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  1. J

    TRIVIA: Britain's most underrated visitor destinations

    The modernisation of the plant some decades ago and more recent amendments minimise the smells. I strongly recommend if you can do it on a day the Crossness Pumping Station is open, then pay a visit - a remarkable 1865 pumping station erected as part of Sir Joseph Bazalgette's drainage scheme...
  2. J

    Where was the Rillington Junction

    This picture from the level crossing is looking towards Scarborough. (Click on it to go to the original picture on the Geograph website.) Rillington Level Crossing looking eastward © Copyright Martin Dawes and licensed for reuse under this Creative Commons Licence. The buildings on the...
  3. J

    1P14 @ Luton 1972-73

    Thanks for the correction - looks like a mistake in transcribing from the timetable some 9 years ago. The final destination was not of great concern - it was the timing on approaching and leaving St Albans City that we were interested in!
  4. J

    1P14 @ Luton 1972-73

    Notes I have to hand regarding the BR working time-table (WTT) for 1974-5 show that 1P14 was an express to Leeds, stopping at St Albans City station at 12:50, departing there at 12:51 and arriving at Luton at 13:01.5. This information is from extracts we set up to help program the simulator at...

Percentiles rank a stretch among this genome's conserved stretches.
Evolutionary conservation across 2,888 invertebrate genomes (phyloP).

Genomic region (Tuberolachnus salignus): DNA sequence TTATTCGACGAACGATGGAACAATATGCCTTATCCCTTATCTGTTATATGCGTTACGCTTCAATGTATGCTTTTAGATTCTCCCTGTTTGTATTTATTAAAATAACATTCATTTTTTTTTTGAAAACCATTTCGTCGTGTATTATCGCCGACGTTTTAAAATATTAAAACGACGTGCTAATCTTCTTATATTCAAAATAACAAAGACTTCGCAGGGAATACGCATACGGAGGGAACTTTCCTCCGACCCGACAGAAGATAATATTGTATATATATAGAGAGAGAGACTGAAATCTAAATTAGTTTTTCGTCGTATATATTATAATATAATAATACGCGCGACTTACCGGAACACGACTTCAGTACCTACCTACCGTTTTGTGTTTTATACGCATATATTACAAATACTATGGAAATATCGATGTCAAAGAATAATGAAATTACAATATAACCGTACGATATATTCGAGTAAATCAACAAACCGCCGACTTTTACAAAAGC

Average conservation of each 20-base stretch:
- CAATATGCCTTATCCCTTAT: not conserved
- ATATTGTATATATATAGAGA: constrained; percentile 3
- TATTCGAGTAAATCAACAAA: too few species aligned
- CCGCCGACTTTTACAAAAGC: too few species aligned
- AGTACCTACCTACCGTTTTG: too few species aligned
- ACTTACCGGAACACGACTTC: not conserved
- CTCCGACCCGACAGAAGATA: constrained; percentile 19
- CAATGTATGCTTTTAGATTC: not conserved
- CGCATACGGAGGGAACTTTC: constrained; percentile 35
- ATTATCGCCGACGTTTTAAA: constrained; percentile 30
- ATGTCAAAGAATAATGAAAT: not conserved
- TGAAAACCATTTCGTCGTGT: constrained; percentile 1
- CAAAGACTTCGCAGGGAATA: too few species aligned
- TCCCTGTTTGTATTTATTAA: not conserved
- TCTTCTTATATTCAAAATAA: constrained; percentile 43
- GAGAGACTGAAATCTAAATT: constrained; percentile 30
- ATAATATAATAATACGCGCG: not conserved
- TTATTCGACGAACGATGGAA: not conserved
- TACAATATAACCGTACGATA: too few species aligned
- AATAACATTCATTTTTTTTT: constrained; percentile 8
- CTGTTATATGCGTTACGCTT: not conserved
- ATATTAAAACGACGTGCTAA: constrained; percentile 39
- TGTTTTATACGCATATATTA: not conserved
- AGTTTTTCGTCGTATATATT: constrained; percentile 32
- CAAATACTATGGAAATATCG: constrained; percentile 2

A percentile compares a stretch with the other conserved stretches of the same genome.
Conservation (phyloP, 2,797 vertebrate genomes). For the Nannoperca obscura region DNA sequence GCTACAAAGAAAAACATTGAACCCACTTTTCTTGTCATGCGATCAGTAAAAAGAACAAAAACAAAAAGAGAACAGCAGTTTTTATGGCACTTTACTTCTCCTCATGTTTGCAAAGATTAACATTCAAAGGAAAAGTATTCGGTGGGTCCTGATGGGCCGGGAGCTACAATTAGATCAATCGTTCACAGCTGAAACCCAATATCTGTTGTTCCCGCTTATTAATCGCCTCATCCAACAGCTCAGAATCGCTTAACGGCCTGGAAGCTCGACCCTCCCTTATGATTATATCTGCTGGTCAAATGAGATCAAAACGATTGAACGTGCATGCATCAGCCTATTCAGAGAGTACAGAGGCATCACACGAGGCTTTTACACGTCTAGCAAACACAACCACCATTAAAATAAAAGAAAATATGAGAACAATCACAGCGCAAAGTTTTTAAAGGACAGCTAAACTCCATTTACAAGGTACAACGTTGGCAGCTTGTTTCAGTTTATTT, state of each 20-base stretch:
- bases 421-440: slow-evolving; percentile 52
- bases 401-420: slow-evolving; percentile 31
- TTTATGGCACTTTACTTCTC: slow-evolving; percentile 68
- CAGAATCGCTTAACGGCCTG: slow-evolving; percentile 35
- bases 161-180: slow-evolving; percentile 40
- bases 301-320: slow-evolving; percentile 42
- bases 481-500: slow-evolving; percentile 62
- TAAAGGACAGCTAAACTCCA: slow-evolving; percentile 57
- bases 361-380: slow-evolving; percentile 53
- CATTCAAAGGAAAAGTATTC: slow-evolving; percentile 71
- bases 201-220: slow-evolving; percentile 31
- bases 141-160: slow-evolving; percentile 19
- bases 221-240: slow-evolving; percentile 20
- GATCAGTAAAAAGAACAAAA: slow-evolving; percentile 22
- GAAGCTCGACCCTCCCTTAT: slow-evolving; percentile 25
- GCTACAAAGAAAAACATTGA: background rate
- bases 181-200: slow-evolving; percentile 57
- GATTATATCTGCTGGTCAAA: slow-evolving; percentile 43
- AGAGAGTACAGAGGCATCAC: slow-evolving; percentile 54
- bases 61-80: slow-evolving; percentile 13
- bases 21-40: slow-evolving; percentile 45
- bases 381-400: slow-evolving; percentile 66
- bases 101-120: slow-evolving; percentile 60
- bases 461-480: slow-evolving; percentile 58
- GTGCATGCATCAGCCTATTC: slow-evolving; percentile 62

5. J

    RAIB Report 03/2020: Class investigation into human performance in signalling operation

    RAIB have now issued several 'Summary of Learning' papers, including this one on User-worked crossings which seems to cover all of the discussion so far on UWCs and perhaps one or other things that have not yet been mentioned!
  6. J

    Selby to York via Closed Route

    I understand that the public timetable distances were taken to the nearest quarter-mile post, as it was these that passengers could see for themselves. The distances quoted by Bevan Price probably come from the engineering side who took measurements to the centre of each station - not something...
  7. J

    Earlestown Fire (20/05)

    The location is about halfway between the station and the viaduct. Photo taken just over 6 years ago as electrification works had just started (click on it to go to the larger original): Junction Lane bridge, Earlestown railway station © Copyright El Pollock and licensed for reuse under this...
  8. J

    Earlestown Fire (20/05)

    The photos posted by skyhigh show at least two well-scorched OLE masts, so very likely the overheads were affected. Also severe scorching on the bridge and its abutment, so that will need a close examination to confirm it's OK - or not as the case may be. There also appears to be a damaged...
  9. J

    Earlestown Fire (20/05)

    This was a major fire on an industrial estate involving plastic crates, a large building and also spread to an adjacent caravan park. Merseyside Fire Service had 20 pumps, two aerial appliances and other support at the scene. See Incident details on their website. Mentions that the adjacent...